If you are traveling to Europe from a country that does not belong to the European Community and your nationality is not European, you will have to go through security controls. There are usually several ticket offices dedicated to Non-EU citizens. They usually do a passport control (validity, visa, etc.), they control the ticket, the length of stay, the money, the medical insurance, among other requirements.
Below I present the most frequently asked questions that you might be asked during passport control at the first airport of entry to the European Community. They are not the rule, nor are they official, but in my direct experience they can be applied to those who travel alone from Latin America to Europe. In fact, many of the casts have been made to me during my travels.
I start by saying that the most important thing is to have ALL the documents/requirements they ask for.
Top questions asked at the airport to enter Europe from Latin America
What are you coming to do in Europe?
It seems obvious, but they ALWAYS ask me. I, who live in Italy, explain that I have lived here for many years, etc, etc. Obviously everyone has a different answer: I come on vacation, I come on my honeymoon, I come to visit friends, I come to learn the language, etc. The important thing is that they are sincere, they have a lot of experience, they control many people every day, they know how to recognize a lie!!! Let’s just say they’re trained for that and lying won’t get them anywhere.
Some variants of this question are: What type of trip are you doing? How long do you plan to travel? What countries do you plan to visit? What is your travel itinerary?
I always recommend bringing a planned travel itinerary, it can simply be a printout with the days and cities where you plan to travel. In Europe they are usually very organized so the philosophy of “we’ll see” they don’t understand it. It is better to bring evidence that the trip is for tourism, if you can print the tickets and tickets for trains, buses, museums, hotels, etc. Everything that shows that they have organized the trip.
Are you traveling alone?
In my experience, young women who travel alone are the most suspicious. Unfortunately there is a long history of young people coming to stay to work and support their families of origin. This is a delicate question, in my opinion. The first time on vacation I was “saved” (from not being returned) by the fact that I had inline skates in my suitcase, when they saw them they lowered their guard, because obviously someone who travels with skates doesn’t really want to stay in a country clandestinely At that time I was very inexperienced and I was about to answer badly, now I know that it is the worst thing they can do. Calm and a sincere smile can change everything. Luckily, in recent years, many girls have ventured to travel alone and now it is much more normal and common than a few years ago.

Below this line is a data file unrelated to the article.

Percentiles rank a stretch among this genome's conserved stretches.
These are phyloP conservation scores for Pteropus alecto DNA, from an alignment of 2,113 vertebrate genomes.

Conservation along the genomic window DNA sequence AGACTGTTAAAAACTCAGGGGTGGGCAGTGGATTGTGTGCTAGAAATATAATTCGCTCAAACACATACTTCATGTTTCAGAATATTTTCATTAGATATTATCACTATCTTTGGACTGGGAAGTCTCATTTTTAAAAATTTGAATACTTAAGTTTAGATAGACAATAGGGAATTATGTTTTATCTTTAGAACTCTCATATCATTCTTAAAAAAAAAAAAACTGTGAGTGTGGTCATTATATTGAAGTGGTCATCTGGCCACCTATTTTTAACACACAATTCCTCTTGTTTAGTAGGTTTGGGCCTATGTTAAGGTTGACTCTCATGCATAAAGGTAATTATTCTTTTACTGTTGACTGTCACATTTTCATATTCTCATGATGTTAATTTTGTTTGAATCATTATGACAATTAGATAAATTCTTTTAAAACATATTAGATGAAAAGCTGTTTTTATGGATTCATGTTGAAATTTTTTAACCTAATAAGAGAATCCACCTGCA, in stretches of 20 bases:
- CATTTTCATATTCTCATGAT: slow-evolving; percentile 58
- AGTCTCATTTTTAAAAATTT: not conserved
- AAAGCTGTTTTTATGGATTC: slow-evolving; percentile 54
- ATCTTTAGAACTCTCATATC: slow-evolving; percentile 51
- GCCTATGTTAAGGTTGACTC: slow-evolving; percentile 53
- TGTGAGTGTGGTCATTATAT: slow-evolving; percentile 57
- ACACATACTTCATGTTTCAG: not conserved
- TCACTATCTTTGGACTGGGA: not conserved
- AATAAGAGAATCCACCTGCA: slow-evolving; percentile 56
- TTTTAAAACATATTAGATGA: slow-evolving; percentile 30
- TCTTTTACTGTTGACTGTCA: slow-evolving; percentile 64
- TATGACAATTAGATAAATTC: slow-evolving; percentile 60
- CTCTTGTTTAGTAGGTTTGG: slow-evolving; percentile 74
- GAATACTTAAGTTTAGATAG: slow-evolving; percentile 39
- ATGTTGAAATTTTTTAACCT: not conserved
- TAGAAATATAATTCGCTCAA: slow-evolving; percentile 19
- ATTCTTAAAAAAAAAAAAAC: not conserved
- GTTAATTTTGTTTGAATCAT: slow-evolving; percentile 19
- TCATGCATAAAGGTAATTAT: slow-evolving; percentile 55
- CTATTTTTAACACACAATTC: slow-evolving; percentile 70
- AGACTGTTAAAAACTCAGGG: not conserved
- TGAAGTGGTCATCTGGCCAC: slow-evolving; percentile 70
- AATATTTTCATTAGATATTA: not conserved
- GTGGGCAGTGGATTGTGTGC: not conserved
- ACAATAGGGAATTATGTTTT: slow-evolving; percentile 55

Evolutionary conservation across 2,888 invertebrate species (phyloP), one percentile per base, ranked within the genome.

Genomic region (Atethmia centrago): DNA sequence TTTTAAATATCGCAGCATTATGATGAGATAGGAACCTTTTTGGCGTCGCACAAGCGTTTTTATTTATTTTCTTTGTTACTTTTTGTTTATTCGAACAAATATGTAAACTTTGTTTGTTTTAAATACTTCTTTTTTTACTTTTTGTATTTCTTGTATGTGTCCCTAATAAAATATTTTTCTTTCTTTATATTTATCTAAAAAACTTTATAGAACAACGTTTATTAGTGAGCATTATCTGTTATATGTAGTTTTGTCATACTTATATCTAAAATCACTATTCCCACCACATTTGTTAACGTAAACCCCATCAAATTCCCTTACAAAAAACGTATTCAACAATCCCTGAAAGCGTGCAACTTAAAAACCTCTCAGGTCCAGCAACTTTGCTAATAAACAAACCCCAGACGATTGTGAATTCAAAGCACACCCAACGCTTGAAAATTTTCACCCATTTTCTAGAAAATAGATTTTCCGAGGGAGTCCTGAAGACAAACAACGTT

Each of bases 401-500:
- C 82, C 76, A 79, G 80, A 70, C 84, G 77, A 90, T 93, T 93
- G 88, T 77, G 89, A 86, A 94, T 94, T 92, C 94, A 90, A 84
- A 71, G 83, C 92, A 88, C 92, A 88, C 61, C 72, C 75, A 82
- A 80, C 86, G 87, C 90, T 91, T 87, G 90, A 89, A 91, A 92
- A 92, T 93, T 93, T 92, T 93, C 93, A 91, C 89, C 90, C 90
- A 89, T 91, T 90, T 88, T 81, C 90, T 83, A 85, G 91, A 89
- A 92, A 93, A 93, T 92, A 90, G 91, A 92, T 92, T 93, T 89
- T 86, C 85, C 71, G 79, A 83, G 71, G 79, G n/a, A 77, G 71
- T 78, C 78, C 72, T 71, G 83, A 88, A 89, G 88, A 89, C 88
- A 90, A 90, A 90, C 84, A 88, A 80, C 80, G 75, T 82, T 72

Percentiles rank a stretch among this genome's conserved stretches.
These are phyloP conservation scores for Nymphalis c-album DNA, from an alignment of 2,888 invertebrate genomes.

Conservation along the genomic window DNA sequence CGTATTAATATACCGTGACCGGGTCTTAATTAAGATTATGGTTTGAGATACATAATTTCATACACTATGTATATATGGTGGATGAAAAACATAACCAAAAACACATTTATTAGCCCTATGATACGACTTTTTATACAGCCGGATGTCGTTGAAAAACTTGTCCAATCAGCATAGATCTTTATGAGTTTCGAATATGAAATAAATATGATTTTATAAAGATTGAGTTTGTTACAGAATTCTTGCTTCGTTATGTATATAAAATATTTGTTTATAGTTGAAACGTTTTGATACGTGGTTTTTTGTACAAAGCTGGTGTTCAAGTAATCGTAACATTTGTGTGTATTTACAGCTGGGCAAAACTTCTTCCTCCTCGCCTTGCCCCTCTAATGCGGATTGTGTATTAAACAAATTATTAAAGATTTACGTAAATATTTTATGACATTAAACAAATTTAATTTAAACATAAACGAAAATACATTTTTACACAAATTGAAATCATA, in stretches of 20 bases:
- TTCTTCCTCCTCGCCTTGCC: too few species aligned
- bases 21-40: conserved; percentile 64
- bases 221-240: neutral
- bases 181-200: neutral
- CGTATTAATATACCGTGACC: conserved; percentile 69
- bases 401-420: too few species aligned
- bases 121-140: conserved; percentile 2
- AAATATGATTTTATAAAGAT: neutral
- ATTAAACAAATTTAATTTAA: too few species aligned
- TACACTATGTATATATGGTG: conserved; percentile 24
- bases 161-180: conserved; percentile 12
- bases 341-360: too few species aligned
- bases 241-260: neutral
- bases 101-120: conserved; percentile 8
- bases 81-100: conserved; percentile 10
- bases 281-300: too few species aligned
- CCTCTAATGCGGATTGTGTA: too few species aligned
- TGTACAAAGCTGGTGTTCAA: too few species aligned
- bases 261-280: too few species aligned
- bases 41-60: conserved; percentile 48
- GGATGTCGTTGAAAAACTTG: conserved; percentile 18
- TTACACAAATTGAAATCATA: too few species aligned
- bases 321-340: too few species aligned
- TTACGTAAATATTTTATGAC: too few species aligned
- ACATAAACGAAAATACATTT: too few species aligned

How do you pay for the trip?
It’s usually better to answer with my work. I have saved etc. I don’t think answers like: my boyfriend pays me, a friend’s uncle pays me, I won the lottery, etc. If you have a job in the country of origin, it is a good idea to bring something to prove it (contract, job letter). Remember that the goal of the immigration officers is to prevent illegal stayers from entering, not to avoid tourists! Demonstrating that they have a stable life in your country is important, it means that the chances of them staying illegally are low.
How much money do you bring?
It is best to show as much money as possible. In cash, in traveler’s checks, with the credit card. If someone is hosting them, they can show the invitation letter to demonstrate that they will not pay for a hotel. Remember that the priority is to show that you are not a burden to Italy, and it is known that the tourist has to travel with money. You can read our post if you want to know how much money you need and how to prove it .
How long do you stay?
This is easy, just show the return ticket. Remember that the maximum stay as a tourist is 90 days.
Accommodation: Where are you going to sleep? What city? Hotel? Friends house?
It is important if you are going to travel on your own (without a travel agency) that you bring a defined itinerary. I’m not saying that later they have to follow it to the letter, but it makes a good impression to have an organized itinerary. The South American idea of ”it will dawn and we will see” is not well received. Bring all the hotels, tickets, museums, information that you have collected to travel.
If they come with a paid tour it is easier. Just show the tour documents. Bring all the contact numbers, better if they are Italian.
If you are staying with friends and relatives, it is important that you bring the invitation letter. Do not forget the photocopy of the identity documents of the person who sent you the invitation letter, and the telephone number.
Is it your first time in Europe?
It’s not a very common question, but my mother has been asked it a few times. If it is not the first time, they can show the entry and exit stamps. This earns them points, because if they have already come and returned to your country it is a positive thing. If it’s the first time, don’t lie, it’s not a problem.
Do you have health insurance?
It is important to bring it, show it and that’s it! If they don’t bring it, it’s a problem, and let’s say that there aren’t many excuses to justify it!
These are some questions, I have not been asked all of them together on the same trip, but at least one or two at a time. If they start to ask a lot of things, in my opinion, it is not a good sign. The important thing is that they remain calm and show all the documents. For those who need an entry visa, obviously the first thing they have to show is the visa. Sometimes they also ask questions as to someone who does not need it.
If you have other questions about your experience, you are welcome in the comments.